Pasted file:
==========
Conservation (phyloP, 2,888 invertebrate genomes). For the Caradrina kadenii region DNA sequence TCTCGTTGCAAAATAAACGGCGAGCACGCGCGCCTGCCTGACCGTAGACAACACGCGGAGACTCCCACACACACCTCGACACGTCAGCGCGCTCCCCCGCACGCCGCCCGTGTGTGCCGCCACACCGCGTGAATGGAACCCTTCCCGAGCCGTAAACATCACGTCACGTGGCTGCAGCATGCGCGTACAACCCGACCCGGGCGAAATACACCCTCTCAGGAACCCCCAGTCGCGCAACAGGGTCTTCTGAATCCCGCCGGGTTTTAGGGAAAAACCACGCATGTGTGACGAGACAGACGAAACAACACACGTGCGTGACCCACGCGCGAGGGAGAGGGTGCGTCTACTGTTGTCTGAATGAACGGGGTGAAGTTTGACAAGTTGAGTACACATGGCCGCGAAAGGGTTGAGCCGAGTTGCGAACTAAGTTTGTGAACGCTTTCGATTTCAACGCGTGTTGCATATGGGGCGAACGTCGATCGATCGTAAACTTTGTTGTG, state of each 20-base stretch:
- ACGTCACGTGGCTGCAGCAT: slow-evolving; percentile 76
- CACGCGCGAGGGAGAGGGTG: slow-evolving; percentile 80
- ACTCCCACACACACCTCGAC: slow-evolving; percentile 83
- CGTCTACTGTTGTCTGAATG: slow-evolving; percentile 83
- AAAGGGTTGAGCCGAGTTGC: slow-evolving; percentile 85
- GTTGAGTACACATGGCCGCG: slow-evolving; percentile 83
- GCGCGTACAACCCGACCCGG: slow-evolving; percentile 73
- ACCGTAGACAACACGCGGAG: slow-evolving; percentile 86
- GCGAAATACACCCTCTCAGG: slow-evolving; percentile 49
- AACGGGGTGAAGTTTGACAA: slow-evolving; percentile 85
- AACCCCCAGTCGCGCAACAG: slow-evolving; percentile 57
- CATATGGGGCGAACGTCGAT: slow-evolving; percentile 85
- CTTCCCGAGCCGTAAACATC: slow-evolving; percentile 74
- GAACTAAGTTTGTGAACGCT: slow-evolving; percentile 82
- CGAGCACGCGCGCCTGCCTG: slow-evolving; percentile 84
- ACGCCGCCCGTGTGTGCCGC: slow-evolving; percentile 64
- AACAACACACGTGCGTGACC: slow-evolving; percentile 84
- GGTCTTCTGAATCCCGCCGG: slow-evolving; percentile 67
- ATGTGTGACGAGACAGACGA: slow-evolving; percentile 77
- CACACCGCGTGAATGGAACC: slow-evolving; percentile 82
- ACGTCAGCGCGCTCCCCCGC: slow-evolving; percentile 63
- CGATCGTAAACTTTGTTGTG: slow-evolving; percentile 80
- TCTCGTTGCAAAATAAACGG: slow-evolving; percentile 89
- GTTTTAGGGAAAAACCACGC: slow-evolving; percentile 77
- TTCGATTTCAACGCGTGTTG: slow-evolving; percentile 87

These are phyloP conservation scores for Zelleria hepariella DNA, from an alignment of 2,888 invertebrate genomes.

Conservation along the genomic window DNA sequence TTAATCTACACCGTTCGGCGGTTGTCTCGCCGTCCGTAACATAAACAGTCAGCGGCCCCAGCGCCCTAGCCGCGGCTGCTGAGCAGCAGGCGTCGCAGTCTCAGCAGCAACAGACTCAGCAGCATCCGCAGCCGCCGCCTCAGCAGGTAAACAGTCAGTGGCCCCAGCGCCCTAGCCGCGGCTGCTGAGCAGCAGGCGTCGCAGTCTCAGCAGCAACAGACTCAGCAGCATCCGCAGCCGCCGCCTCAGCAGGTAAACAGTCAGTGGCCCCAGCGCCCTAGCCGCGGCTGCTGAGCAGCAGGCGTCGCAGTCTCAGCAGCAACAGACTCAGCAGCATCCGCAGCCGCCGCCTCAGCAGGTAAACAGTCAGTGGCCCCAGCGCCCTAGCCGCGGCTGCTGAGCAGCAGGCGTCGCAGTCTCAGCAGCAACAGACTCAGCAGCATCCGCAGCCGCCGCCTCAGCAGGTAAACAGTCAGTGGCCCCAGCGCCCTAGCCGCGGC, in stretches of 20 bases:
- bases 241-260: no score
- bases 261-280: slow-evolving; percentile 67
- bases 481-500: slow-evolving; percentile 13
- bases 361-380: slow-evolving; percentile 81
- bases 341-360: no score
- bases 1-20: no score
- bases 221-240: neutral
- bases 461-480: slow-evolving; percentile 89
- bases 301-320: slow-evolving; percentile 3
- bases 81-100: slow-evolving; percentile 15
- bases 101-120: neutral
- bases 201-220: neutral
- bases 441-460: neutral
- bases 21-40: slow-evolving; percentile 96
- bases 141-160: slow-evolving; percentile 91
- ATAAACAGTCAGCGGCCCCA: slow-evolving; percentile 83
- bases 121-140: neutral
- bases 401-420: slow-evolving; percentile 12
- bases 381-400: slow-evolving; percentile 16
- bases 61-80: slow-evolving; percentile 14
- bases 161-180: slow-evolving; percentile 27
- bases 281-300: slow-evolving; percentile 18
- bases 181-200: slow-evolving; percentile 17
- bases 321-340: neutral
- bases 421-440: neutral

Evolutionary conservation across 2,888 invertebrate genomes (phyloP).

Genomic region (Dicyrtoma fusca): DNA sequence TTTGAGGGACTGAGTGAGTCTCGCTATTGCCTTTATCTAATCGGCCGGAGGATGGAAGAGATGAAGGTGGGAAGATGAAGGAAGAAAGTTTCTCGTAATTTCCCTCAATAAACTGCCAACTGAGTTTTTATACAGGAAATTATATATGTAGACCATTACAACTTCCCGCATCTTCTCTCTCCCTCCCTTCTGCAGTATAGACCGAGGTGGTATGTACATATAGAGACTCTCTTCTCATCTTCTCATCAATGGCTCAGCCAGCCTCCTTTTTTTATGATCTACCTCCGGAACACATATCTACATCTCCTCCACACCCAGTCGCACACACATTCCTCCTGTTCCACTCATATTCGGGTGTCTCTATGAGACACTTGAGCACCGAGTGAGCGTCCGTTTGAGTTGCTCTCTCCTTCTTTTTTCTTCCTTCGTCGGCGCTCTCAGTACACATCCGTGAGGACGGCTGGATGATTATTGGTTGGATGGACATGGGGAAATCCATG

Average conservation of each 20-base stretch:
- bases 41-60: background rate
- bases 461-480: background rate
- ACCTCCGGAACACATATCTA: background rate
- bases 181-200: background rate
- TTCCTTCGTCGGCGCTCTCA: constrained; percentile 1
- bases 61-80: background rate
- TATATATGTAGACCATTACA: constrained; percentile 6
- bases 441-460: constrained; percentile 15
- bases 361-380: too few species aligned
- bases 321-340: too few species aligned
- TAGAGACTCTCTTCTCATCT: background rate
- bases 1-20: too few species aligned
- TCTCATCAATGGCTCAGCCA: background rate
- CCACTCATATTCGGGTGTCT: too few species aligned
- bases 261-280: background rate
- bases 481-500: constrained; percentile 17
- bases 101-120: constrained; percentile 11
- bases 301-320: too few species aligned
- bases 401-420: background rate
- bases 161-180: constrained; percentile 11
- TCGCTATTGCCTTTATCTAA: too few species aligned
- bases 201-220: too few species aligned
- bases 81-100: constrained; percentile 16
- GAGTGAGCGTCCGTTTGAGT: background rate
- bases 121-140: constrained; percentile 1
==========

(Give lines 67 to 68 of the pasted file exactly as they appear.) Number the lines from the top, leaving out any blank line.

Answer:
- TAGAGACTCTCTTCTCATCT: background rate
- bases 1-20: too few species aligned